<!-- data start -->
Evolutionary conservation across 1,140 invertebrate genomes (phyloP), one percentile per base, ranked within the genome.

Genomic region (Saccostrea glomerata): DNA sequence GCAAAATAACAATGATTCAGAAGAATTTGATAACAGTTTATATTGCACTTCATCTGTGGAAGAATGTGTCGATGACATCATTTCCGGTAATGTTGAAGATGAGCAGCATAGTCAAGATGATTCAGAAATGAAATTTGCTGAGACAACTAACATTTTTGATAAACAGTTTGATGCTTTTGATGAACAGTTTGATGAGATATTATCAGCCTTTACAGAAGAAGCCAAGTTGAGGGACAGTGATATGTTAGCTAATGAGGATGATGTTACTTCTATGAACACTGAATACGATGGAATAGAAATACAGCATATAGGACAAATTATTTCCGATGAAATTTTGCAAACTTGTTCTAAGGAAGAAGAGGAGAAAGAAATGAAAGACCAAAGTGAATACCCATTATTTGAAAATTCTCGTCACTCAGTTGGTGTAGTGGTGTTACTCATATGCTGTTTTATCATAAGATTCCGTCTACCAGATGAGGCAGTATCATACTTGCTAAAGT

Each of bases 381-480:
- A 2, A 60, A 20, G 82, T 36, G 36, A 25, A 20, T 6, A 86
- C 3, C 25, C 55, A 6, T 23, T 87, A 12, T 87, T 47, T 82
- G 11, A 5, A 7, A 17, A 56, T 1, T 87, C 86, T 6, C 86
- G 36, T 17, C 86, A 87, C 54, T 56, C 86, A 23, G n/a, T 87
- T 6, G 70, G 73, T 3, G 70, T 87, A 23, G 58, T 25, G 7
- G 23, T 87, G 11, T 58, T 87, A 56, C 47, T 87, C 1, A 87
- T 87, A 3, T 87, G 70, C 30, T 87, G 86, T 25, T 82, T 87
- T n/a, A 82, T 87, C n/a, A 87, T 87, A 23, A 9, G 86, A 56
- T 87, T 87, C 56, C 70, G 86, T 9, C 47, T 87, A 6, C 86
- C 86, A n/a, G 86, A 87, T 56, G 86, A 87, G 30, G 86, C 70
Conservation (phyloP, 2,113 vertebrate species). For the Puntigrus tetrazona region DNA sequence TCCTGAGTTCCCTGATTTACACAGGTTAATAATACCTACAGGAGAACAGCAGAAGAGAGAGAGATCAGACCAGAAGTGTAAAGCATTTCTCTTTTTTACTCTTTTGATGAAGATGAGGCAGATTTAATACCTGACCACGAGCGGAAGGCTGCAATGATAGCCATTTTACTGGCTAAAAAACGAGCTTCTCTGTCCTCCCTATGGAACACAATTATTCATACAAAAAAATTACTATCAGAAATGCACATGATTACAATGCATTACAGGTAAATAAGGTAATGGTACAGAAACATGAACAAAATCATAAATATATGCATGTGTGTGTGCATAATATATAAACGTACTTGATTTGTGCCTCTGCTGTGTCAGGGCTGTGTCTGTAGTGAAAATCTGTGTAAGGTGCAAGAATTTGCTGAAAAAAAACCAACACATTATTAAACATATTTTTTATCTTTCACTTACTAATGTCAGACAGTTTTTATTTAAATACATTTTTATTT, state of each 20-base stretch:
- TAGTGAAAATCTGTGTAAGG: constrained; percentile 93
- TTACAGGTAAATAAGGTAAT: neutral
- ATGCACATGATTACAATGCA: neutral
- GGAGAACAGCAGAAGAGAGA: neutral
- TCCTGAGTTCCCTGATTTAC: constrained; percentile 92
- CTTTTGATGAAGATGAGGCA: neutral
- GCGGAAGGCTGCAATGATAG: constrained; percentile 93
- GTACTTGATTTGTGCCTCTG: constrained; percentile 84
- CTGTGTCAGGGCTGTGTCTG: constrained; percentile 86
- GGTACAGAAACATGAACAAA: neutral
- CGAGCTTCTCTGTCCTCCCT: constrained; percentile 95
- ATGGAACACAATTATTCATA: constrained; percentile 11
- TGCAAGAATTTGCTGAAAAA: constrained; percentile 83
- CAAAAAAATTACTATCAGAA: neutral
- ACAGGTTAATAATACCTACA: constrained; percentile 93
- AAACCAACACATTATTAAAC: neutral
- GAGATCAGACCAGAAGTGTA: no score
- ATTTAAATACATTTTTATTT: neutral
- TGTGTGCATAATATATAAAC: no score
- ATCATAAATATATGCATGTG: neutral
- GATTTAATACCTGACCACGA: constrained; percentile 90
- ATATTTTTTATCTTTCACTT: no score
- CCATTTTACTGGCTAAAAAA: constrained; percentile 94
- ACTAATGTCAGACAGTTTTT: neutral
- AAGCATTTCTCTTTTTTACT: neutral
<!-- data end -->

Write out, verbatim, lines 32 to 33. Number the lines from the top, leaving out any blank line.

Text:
- ATTTAAATACATTTTTATTT: neutral
- TGTGTGCATAATATATAAAC: no score